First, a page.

at 143:12-19. In contrast, the court understands that Dr.
Perrien would, at least if it were practical to do so.
See Apr. 10, 2019 R.D. Trial Tr. at 143:20-25.
Dr. Burns and Dr. Perrien suggested that they would count
out-of-cell time differently, the plaintiffs proposed that
the court give the defendants an opportunity to come up with
a complete process to determine when a cell or unit is
functioning as segregation; the defendants agreed to that
idea and that Dr. Perrien should be allowed to develop the
proposal. See Dec. 6, 2019 Status Conference Tr.
(doc. no. 2686) at 90:17-24 (plaintiffs' proposal),
95:15-17 (defendants' acceptance), 95:22-23
(plaintiffs' acceptance). As Dr. Perrien herself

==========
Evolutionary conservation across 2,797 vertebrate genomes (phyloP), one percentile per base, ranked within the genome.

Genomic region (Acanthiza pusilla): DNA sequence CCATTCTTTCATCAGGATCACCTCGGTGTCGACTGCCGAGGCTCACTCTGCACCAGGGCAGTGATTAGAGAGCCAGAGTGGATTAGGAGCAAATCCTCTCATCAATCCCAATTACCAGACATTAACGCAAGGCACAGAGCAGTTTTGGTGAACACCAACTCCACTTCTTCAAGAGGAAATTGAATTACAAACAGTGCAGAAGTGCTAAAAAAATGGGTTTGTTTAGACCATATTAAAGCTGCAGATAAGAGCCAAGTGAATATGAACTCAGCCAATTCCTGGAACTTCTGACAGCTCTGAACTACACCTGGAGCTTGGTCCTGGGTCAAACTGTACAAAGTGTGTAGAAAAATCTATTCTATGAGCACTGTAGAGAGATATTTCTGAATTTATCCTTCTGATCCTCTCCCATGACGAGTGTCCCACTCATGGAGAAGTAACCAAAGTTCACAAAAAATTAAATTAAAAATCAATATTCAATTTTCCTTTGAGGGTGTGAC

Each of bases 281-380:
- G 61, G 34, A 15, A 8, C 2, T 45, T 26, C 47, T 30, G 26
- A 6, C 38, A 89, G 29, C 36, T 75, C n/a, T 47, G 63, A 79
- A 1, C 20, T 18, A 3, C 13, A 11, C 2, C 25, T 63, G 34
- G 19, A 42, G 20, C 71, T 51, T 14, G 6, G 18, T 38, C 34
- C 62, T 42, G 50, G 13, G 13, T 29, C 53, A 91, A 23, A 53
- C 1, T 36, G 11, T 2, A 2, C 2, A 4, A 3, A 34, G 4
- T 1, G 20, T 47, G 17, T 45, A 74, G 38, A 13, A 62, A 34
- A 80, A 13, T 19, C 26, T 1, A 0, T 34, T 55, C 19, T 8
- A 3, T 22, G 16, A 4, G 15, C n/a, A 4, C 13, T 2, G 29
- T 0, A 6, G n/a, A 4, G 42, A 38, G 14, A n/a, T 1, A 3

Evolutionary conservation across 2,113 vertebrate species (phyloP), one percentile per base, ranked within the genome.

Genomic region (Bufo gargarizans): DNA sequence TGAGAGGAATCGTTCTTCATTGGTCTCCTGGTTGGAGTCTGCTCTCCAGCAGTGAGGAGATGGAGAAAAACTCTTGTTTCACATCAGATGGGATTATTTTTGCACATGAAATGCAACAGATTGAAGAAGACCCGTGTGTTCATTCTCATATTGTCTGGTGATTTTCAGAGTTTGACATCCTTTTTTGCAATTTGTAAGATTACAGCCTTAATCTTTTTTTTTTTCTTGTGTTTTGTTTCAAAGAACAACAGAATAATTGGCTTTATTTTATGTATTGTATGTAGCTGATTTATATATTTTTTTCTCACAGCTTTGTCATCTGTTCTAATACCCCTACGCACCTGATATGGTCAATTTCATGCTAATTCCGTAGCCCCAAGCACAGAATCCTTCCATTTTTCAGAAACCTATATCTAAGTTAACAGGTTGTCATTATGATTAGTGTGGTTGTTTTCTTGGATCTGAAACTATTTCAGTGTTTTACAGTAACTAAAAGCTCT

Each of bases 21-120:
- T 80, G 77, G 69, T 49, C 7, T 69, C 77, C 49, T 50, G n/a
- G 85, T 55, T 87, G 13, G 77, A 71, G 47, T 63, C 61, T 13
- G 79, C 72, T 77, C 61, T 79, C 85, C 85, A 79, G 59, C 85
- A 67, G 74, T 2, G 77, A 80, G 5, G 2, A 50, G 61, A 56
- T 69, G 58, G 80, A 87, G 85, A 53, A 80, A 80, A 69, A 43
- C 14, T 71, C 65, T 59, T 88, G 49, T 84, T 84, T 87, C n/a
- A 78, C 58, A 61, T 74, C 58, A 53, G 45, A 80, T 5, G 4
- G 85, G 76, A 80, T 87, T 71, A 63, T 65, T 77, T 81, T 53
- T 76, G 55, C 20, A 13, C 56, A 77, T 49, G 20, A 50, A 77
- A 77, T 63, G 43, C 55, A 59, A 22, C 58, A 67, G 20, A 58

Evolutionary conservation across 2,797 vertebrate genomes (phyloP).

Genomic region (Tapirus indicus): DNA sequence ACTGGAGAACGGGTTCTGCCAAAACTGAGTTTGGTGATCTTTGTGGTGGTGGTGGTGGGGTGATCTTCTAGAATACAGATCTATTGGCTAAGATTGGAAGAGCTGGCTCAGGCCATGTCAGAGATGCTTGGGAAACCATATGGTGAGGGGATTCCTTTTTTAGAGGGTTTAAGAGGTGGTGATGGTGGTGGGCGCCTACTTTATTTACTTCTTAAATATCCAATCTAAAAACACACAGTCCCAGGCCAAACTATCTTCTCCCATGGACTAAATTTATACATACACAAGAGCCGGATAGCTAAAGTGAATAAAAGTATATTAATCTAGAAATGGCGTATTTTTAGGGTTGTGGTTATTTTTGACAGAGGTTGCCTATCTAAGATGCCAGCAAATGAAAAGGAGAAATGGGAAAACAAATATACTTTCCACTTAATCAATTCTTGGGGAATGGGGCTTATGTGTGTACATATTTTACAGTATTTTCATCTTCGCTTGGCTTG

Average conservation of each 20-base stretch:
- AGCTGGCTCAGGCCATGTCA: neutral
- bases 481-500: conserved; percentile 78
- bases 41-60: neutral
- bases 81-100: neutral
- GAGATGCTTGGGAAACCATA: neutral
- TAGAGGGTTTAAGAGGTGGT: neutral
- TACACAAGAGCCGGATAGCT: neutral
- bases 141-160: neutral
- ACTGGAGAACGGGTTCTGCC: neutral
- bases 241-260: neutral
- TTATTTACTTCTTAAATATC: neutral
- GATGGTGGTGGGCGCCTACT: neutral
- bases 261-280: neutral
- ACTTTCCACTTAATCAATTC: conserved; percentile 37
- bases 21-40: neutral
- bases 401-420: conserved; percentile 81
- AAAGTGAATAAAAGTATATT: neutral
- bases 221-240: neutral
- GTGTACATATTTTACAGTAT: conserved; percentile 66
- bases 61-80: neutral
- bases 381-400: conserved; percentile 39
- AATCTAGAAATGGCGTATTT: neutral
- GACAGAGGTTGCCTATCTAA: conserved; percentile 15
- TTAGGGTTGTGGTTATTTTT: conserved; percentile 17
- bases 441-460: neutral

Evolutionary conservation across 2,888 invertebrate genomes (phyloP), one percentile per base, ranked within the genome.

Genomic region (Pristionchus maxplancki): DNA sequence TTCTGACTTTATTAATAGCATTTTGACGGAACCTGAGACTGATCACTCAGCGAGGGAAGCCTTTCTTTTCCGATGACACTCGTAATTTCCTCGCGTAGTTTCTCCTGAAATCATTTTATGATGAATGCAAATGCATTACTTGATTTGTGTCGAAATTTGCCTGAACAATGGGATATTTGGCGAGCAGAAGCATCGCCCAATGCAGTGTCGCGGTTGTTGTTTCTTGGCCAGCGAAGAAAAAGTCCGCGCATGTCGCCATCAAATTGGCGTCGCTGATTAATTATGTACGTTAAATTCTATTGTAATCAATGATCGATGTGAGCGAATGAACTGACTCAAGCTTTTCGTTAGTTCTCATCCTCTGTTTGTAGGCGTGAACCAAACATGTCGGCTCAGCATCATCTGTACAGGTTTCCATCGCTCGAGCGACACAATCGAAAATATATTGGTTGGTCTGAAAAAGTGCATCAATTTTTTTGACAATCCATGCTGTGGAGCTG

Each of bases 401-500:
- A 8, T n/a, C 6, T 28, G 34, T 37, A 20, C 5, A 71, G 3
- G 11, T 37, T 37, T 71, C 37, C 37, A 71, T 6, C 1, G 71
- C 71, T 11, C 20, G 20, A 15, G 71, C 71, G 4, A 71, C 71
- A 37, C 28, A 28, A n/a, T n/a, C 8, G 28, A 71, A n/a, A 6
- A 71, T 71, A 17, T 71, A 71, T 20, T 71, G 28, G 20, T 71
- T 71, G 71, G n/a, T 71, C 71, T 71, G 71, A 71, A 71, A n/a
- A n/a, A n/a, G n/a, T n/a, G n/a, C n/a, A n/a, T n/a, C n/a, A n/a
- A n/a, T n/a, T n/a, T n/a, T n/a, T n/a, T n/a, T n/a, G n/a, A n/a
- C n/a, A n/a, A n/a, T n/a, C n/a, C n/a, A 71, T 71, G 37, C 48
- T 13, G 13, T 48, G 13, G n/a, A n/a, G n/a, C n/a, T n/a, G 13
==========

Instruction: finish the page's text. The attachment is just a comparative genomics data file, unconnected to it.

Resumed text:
explained, “there needs to be a way to track who
received what ... out-of-cell time.” Apr. 10, 2019 R.D.
Trial Tr. at 143:23-24. With that understanding, and with the
parties' agreement, the court will give Dr. Perrien an
opportunity to find a way.
clear, the court is interested in a methodological proposal
for how to determine which cells or units function as
segregation, not an evaluation of the specific evidence
presented during the suicide-prevention trial. For example,
the proposal could address on which form defendants should
record out-of-cell activities, for which types of cells or
units, and with what specificity. In addition, the proposal
could distinguish between out-of-cell activities based on the
length of the activity (brief versus extended), as was
discussed during the latest status conference, see